When does grooming become too much?
If self-grooming is taken to the extreme, your kitten could create bald spots or skin irritation. In severe situations your kitten may even begin to chew on themselves. These actions may be an indication of anxiety caused by a stressful event or unfamiliar environment, or could point to an underlying health concern. If you notice overgrooming in your kitten, it's important to consult a vet.
The evolution of a cat's behavior
The domestic cat is one of the most recently evolved feline species. In contrast with other domestic species, such as dogs, cats have maintained a high degree of independence in relation to humans. The relationship between cats and their owners is therefore mostly based on mutual benefits.
Despite domestication and selection to produce unique characteristics in different breeds, most of our feline companions have retained some attributes, both physical and behavioral, of their wild ancestors. They remain almost identical in many respects to the African Wildcat, and also to the other wild cats, large or small.
Kitten behavior explained
In early months, your kitten could be scratching to remove the outer shell of their nails and allow growth. Scratching is also a natural way for your kitten to mark their territory. To avoid them scratching your furniture, invest in suitable alternatives such as a scratching post or mat. Because cats scratch to mark their territory, it is important to put their scratching posts or pads in areas they commonly scratch.
A common mistake pet owners make is engaging their kitten in play with their hands. Doing so can unknowingly reinforce the idea that your kitten is allowed to nip, bite, or scratch your hand. The best way to deter this behavior is to offer your kitten alternative toys when playing.
Another cause for biting could be a disruption to their established routine. Changing their sleeping or eating location, introducing new additions to the family, or moving could all contribute to anxiety in your kitten. If not handled carefully, these changes could result in biting behavior.
There could be a number of reasons that your kitten isn't using their litter box. First, consider whether the litter box is in a suitable location, far enough away from their food bowls and in an easily accessible but discrete location where they won't be disturbed. If your kitten is sharing with another cat, this could be a cause of stress or intimidation and result in your kitten not using the litter box. It's recommended to have at least one litter box per cat in the home, plus one spare.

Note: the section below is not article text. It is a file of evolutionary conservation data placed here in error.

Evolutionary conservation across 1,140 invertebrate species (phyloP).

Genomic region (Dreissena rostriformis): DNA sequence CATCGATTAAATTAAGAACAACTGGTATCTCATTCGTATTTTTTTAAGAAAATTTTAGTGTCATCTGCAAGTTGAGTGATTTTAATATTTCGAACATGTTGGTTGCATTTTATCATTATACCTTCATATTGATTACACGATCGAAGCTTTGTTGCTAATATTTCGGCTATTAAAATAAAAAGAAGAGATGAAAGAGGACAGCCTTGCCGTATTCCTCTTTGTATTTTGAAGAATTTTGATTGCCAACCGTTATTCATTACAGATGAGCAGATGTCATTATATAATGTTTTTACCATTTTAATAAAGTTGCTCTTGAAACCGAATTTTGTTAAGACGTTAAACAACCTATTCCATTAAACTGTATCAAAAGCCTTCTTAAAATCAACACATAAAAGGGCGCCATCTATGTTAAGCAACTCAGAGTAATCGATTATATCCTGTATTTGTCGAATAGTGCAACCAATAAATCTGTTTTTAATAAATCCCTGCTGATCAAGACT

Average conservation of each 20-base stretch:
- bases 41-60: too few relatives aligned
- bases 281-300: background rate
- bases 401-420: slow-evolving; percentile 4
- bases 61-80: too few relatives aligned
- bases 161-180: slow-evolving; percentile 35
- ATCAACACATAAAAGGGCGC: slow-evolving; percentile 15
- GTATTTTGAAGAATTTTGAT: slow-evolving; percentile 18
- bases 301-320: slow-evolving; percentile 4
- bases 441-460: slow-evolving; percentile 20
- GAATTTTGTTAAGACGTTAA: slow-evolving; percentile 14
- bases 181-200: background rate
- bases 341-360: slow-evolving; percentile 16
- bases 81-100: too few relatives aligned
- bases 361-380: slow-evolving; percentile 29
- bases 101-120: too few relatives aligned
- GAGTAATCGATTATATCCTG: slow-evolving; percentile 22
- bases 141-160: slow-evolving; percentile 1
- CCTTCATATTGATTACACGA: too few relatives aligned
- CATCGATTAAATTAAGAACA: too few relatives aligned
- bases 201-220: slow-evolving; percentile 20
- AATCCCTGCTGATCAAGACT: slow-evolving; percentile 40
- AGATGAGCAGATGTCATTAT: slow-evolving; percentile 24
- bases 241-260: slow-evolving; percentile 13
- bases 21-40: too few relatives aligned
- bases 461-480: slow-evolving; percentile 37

As with biting, your kitten could be avoiding the litter box due to anxiety or disruption to their routine. Consider whether your kitten has had a change in their routine or social situation recently.
If you have eliminated all of these possible causes, it could be a sign of illness. If you are ever unsure about your kitten's health or behavior it's important to consult your veterinarian.
Vocalization from your kitten could have a number of different meanings, depending on their context, tone, or length. A meow could indicate that your kitten is hungry or would like to play, or it may act as a simple greeting. Understanding your kitten's vocalizations and body language will offer you a great foundation for an ongoing, fulfilling relationship. Find out more about recognizing your kitten's social cues above.
Find out how you can support your kitten's grooming and hygiene needs, from brushing their coat and giving them a bath to caring for their nails and teeth.
Your kitten's health
Paying close attention to your kitten's behavior and identifying any abnormalities can be a great indication of changes in their health. Find out more about how to keep your kitten healthy, and when they might need to visit the vet.